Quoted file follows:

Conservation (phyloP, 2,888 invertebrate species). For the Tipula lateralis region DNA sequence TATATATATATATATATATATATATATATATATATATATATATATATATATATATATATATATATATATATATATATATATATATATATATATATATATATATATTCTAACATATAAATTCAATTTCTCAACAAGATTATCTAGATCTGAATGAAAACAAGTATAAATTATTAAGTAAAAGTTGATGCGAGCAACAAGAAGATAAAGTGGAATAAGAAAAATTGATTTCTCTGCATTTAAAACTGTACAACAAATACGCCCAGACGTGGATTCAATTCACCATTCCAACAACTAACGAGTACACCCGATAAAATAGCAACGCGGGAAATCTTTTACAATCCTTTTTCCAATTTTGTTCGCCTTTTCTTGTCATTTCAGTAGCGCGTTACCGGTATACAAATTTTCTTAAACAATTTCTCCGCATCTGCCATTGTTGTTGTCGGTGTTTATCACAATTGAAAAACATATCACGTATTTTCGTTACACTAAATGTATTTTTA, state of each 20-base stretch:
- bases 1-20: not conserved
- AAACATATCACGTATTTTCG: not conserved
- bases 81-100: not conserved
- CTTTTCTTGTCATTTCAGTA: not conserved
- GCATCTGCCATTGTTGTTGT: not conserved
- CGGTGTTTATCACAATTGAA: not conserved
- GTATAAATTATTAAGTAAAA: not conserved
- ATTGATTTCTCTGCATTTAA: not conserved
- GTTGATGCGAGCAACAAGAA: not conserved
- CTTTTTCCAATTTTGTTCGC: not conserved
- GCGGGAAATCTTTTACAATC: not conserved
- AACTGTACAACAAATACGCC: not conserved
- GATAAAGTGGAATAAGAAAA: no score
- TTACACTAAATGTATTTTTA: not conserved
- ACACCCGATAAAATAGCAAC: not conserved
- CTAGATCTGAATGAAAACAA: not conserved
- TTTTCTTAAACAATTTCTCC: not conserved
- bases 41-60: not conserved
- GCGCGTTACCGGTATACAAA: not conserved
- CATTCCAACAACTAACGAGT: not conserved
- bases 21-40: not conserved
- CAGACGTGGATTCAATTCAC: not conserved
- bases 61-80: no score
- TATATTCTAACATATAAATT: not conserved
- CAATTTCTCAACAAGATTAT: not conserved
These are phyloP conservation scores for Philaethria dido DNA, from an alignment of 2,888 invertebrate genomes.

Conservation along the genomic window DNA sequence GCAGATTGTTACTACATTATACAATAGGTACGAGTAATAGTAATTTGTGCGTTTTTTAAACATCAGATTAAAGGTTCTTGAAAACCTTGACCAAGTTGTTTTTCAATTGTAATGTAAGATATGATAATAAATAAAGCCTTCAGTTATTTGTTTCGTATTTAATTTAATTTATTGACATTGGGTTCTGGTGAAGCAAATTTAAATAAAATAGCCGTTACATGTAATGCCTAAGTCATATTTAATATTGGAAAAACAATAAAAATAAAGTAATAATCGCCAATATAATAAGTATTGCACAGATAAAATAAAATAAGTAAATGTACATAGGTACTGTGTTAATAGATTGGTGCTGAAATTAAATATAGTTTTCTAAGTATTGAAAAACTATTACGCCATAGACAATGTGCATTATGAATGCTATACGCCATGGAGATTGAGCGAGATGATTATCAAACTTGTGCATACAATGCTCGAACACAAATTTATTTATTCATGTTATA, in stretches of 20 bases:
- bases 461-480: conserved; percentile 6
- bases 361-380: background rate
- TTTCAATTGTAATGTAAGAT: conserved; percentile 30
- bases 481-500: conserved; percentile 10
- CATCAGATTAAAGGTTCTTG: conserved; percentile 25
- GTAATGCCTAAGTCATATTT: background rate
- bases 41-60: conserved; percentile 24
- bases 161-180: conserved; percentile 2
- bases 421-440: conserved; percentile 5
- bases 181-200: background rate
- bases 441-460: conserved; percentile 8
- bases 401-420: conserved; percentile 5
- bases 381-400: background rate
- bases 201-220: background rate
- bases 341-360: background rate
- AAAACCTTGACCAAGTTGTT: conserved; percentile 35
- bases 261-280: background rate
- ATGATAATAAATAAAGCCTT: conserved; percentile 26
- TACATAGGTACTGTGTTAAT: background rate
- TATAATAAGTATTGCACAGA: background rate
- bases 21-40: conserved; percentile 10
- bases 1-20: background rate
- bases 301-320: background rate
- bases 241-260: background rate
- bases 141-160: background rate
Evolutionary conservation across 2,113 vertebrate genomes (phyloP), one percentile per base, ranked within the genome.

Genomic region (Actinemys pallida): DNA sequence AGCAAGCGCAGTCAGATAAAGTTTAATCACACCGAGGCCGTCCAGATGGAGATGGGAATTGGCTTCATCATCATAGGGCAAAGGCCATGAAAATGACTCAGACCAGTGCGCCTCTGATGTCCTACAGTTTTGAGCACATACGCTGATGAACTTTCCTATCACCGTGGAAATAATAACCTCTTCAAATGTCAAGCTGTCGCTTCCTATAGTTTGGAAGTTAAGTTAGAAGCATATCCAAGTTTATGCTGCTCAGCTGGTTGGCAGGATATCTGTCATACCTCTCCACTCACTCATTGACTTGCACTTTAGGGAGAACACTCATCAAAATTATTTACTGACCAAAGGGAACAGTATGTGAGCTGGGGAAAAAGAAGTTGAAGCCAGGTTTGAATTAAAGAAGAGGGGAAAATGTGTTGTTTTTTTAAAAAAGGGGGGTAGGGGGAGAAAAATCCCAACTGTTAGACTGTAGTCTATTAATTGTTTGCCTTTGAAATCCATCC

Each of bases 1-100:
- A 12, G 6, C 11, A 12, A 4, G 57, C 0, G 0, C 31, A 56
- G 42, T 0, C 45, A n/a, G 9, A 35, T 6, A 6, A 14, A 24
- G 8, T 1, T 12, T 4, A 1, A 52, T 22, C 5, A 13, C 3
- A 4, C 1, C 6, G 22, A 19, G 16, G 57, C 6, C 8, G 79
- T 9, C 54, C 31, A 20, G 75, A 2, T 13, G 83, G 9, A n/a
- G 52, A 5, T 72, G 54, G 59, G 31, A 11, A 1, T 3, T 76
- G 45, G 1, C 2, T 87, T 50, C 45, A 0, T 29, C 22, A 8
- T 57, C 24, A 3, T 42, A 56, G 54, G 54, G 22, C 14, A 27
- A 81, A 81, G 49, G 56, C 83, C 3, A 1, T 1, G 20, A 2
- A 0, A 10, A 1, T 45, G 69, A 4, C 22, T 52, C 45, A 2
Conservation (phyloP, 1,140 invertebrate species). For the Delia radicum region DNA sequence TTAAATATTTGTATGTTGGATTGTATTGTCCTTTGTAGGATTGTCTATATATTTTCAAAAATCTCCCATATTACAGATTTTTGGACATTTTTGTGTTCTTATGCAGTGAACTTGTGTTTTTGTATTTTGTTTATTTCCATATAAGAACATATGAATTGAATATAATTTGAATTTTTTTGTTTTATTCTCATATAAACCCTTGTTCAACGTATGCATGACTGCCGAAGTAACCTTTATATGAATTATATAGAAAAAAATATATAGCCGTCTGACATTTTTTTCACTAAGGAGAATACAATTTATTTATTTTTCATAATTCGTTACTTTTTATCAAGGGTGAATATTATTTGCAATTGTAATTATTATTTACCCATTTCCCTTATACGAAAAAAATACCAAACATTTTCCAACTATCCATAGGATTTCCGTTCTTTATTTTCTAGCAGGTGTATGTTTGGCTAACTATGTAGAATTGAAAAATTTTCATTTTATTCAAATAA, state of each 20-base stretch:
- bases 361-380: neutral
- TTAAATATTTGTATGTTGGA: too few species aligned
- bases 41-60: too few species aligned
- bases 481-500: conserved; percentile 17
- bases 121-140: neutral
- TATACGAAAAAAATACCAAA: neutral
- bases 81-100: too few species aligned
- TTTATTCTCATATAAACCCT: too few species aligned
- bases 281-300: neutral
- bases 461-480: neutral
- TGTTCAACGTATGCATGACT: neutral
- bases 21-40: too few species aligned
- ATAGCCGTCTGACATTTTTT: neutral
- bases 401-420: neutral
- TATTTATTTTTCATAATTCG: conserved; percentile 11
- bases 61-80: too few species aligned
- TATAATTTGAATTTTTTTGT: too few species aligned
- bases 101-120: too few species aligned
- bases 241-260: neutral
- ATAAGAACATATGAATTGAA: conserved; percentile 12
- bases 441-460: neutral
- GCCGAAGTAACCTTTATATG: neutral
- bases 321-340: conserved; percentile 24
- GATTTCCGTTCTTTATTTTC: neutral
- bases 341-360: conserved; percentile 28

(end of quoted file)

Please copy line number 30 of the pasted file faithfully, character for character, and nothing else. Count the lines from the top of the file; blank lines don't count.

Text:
- bases 361-380: background rate